Boston private security personnel accused of abusing authority

City residents say guards have created a 'climate of mistrust and fear'

One woman said the private police officer patrolling her housing complex used chemical spray on her 12-year-old daughter after a July 4th confrontation.

A Dorchester teenager said the officers, known as "special police officers," threatened to arrest her and her friends if they did not leave the sidewalk where they had gathered for an impromptu vigil commemorating a dead friend.

A tenant organizer in Grove Hall said one special police officer mistook a man for a prowler and reduced him to tears, after forbidding him entry to his apartment, even though he had shown his identification card and house key.

More than 200 of these security officers patrol private housing complexes, hospitals, and universities around Boston. They are licensed by Boston police and contracted by private management companies that pay for the benefit of private security.

But some residents, lawyers, and tenant organizers say the officers often abuse their authority and intimidate teenagers on public streets. They have created a climate of mistrust and fear, some residents and tenant supporters say.

"I hate living here," Toya Calloway, a 44-year-old mother of eight who lives in Harbor Point in Dorchester, which is patrolled by Longwood Security Services. "I feel like I'm being watched."

Special police officers have many of the same powers as city police. They can carry guns, make arrests, and search people they suspect of committing a crime.

They must obey rules set by the Boston Police Department, which are similar to those followed by city officers. The department can revoke or suspend the license of an officer who is caught with drugs, abuses a prisoner, or violates any of the rules.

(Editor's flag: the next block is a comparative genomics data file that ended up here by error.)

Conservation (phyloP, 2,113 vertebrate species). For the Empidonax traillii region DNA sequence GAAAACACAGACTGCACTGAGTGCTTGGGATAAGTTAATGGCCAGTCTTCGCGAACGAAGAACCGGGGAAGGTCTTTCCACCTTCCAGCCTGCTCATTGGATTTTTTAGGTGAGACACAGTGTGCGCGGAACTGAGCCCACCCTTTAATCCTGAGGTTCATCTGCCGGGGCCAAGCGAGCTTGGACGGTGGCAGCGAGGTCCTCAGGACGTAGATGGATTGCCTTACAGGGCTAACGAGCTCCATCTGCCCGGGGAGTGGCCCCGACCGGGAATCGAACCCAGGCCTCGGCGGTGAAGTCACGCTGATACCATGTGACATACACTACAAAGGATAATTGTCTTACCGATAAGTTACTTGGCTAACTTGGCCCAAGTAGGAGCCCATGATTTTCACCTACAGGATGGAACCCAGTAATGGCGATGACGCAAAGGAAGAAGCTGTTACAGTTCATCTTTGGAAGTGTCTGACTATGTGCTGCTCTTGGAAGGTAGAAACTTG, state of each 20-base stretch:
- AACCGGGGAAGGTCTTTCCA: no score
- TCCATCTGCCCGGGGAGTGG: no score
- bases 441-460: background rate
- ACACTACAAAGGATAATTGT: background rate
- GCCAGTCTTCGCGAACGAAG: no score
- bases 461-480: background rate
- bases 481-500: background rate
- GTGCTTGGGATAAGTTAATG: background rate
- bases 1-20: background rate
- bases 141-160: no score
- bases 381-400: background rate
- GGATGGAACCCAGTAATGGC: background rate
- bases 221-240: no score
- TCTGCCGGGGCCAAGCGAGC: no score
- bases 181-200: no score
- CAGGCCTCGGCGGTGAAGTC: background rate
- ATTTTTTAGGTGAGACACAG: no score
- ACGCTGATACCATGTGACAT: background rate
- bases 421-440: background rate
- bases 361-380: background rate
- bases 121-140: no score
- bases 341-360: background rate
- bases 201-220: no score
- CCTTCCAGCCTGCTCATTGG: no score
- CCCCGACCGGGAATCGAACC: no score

Some residents said they welcome the extra security in a city where regular police are too busy with stabbings and shootings to chase away the troublesome teenagers, homeless people, and drug addicts who sometimes crowd their neighborhoods.

"If they didn't think there was any security around at all, we would be inundated 24/7," said Lois Lee, a 65-year-old tenant leader who lives in a private development along Blue Hill Avenue. Boston police "are not coming up here if you tell them someone is shooting up dope in your back yard or someone is sleeping in your hallway. That's not a priority call to them."

Others, however, said they do not know how to hold the officers accountable if they abuse their authority. Many do not know where to file a complaint. Those who do worry they could be evicted or harassed by an officer they have to face almost every day.

The fear of retaliation leads to silence, said Lisa Thurau-Gray, former managing director of the Juvenile Justice Center at Suffolk University Law School and a lawyer who said she has heard complaints from people at Harbor Point.

"There is no assurance that state and federal law is being followed and that there is redress when it isn't," she said. "There is no oversight."

Boston Police Superintendent-in-Chief Robert Dunford said residents can complain to the district captain in their neighborhood about special police officers, but the department seldom gets complaints. So far this year, two people have filed complaints, he said. People who think they have been mistreated should go to the department.

"We want to be open, and we want to have as much communication as possible so people can feel they can make a complaint without a sense that they're going to be retaliated against," Dunford said.

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